Peer Review Week

Peer Review Week is an international multi-sector initiative to promote understanding of peer review and celebrate the central role it plays in research.

Peer Review Week was started in 2015 by Sense About Science, PRE (Peer Review Evaluation)ORCID, ScienceOpen and Wiley-Blackwell to highlight the importance of peer review in academic communications. This initiative gained momentum from the efforts of the academic community to get the contributions of peer reviewers meaningfully recognized. The first academic efforts took the shape of an open letter from early career researchers in the UK to the Higher Education Funding Council for England in July 2012, and another open letter from Australian academics to the Australian Research Council two years later.

Peer Review Week has grown since its first inception, and we are delighted to work alongside close to 30 leading science publishers and science communicators in this global initiative to share the great value of peer review. This close collaborative network allows us to share the powerful message that good peer review, whatever shape or form it might take, is critical to academic communications.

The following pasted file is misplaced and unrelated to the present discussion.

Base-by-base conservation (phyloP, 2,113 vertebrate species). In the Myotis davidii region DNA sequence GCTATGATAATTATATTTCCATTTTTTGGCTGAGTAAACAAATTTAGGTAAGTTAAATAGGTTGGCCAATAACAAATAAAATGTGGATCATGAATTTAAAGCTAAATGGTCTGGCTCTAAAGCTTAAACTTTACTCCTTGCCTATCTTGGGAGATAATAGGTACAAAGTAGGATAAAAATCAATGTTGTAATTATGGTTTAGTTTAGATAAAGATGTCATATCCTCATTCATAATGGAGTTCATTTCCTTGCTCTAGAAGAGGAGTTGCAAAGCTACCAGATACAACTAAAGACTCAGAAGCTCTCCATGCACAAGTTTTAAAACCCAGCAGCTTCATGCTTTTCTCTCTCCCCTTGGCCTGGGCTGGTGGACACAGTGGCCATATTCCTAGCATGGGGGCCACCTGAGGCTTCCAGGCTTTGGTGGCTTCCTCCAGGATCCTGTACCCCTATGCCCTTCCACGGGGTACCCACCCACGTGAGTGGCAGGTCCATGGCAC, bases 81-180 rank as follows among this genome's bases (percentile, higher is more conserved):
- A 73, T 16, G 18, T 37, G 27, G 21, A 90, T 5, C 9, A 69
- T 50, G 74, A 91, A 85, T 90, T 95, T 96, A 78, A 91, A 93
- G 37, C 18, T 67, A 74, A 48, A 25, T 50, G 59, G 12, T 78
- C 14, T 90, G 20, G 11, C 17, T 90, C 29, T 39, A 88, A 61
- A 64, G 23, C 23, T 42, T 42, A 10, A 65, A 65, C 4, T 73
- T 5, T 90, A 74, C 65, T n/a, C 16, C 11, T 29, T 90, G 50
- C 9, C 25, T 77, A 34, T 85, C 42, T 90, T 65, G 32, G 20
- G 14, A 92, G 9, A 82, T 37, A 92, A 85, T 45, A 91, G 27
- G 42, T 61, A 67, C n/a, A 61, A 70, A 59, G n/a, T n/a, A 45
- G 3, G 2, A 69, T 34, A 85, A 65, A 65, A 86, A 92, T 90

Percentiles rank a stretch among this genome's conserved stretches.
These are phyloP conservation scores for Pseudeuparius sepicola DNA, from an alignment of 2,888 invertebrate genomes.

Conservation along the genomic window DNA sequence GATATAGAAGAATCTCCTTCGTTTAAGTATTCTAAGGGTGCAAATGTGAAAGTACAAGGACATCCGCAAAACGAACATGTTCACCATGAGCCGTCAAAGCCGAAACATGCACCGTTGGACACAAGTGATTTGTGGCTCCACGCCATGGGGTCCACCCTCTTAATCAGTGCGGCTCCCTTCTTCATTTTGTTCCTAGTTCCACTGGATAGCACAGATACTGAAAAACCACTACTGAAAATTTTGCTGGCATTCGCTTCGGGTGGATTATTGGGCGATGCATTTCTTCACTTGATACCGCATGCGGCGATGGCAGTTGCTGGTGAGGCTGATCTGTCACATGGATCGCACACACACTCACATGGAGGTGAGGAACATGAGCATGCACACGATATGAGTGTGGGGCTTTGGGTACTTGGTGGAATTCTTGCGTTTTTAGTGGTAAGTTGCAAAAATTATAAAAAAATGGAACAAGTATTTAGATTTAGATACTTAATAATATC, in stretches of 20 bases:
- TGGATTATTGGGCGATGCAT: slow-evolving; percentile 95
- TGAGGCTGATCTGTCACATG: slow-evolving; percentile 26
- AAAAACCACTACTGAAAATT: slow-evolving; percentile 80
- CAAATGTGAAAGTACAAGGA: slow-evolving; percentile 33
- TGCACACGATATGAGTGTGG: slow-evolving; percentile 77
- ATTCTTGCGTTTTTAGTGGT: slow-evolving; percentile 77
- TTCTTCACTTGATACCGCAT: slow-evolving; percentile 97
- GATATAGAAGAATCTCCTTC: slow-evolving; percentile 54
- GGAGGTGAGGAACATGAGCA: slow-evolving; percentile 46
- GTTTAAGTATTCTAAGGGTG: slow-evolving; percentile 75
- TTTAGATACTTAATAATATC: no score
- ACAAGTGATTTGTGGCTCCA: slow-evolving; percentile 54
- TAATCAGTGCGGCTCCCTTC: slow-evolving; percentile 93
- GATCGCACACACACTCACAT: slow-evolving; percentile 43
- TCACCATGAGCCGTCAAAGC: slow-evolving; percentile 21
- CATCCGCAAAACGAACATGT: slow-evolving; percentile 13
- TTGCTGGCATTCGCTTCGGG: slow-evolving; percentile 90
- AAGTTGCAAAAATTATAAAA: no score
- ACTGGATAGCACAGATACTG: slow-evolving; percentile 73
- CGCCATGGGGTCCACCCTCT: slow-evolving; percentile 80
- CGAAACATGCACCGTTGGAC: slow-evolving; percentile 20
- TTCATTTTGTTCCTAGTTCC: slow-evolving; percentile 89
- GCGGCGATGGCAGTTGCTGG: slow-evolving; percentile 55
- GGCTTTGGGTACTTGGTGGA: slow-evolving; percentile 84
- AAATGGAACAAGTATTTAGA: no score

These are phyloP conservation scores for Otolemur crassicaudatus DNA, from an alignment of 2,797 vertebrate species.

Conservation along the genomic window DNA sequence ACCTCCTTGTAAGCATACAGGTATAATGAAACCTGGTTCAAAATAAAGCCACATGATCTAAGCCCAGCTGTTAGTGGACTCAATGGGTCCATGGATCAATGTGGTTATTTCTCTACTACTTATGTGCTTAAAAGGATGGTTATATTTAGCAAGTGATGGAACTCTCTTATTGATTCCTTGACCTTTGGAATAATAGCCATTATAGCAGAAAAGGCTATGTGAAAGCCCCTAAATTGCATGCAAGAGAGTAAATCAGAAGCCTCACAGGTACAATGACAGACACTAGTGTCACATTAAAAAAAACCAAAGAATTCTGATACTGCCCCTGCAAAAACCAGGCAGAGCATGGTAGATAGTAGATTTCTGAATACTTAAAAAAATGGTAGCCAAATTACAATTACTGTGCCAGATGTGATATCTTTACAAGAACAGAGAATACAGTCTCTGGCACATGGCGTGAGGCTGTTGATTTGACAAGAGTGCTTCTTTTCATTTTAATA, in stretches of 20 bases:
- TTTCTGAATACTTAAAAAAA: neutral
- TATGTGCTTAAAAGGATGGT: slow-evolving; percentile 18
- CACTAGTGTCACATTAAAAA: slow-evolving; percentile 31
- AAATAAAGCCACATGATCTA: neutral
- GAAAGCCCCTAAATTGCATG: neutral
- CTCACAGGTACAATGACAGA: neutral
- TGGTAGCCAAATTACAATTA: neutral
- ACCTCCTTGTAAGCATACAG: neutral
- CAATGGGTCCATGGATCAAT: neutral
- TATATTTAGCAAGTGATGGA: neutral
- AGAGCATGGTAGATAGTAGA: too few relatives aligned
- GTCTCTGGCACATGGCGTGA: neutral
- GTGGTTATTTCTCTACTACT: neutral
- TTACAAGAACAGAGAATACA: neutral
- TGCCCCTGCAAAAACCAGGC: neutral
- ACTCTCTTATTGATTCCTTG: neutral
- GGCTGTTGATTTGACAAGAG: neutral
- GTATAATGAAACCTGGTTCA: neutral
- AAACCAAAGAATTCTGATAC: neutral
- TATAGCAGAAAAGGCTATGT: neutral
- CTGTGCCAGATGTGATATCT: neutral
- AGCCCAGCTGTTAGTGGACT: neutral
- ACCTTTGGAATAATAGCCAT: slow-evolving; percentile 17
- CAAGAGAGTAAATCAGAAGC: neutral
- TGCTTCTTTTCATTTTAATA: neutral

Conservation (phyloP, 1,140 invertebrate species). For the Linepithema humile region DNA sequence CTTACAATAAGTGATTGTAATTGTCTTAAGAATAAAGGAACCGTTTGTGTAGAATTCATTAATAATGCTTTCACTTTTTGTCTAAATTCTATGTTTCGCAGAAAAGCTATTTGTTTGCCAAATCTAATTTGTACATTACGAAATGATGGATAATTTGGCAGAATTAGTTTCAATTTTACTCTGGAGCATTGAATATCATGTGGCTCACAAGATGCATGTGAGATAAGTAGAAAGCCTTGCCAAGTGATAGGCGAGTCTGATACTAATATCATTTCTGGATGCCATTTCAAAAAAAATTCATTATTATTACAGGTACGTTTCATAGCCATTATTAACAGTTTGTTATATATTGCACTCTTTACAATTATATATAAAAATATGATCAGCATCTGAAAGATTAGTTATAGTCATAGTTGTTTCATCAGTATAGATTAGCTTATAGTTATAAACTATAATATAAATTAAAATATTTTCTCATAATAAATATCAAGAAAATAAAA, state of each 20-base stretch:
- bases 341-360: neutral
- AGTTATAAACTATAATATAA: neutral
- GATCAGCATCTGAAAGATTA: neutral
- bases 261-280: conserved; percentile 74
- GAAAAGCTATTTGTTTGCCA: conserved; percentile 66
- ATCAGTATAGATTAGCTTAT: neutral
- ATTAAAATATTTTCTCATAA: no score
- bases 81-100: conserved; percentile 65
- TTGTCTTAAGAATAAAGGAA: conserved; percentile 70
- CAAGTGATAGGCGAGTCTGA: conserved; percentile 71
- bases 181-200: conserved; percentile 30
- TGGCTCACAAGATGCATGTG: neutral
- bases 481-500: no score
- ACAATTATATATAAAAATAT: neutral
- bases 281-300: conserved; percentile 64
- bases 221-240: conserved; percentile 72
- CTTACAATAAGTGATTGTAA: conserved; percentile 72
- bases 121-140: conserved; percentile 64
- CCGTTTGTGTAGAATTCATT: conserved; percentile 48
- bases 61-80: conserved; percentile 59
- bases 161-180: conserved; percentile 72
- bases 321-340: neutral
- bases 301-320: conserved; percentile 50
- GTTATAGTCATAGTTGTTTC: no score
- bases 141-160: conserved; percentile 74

Find out more about our activities for Peer Review Week 2018 and Peer Review Week 2017

Featured article

A protocol for multiple genetic modifications in S. cerevisiae using CRISPR/Cas9

Two methods are described for efficient genetic modification of Saccharomyces cerevisiae using CRISPR/Cas9. The first method enables the modification of a single genetic locus using in vivo assembly of a guide RNA (gRNA) expression plasmid without the need for prior cloning. A second method using in vitro assembled plasmids that could contain up to two gRNAs was used to simultaneously introduce up to six genetic modifications (e.g. six gene deletions) in a single transformation step by transforming up to three gRNA expression plasmids simultaneously. The method is not only suitable for gene deletion but is also applicable for in vivo site-directed mutagenesis and integration of multiple DNA fragments in a single locus.

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